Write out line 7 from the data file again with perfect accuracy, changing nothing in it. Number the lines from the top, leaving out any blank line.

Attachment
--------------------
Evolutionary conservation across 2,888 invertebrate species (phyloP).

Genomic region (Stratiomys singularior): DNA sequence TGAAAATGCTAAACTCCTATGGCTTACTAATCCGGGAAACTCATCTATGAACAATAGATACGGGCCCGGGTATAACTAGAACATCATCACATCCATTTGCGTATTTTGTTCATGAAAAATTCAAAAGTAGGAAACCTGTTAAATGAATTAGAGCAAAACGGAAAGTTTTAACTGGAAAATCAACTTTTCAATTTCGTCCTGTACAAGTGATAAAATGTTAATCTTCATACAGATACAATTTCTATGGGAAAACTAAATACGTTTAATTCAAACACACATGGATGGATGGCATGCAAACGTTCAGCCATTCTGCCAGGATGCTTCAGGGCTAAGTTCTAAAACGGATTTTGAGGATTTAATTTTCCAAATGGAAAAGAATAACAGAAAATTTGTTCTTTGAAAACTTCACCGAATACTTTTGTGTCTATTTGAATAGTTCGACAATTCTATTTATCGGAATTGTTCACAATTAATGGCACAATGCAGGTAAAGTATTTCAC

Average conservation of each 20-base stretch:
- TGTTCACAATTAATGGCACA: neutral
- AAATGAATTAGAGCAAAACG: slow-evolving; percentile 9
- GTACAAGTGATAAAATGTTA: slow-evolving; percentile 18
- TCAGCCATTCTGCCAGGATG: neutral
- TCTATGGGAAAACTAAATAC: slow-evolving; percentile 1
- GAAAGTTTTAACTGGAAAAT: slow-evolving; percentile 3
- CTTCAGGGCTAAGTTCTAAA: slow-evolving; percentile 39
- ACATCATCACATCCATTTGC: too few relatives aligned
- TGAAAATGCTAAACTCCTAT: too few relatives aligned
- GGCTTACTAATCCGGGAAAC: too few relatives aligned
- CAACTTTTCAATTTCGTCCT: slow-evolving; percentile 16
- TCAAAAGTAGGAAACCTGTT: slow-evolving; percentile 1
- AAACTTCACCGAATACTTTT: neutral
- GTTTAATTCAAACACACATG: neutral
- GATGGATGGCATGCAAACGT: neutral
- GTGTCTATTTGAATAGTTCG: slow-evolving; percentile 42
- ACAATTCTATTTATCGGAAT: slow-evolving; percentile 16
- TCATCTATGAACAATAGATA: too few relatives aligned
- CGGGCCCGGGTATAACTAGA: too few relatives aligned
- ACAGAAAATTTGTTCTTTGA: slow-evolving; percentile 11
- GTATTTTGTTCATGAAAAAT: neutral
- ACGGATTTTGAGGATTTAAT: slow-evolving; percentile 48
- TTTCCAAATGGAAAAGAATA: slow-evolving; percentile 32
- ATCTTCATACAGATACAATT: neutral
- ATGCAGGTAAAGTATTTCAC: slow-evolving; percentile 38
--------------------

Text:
- TCAGCCATTCTGCCAGGATG: neutral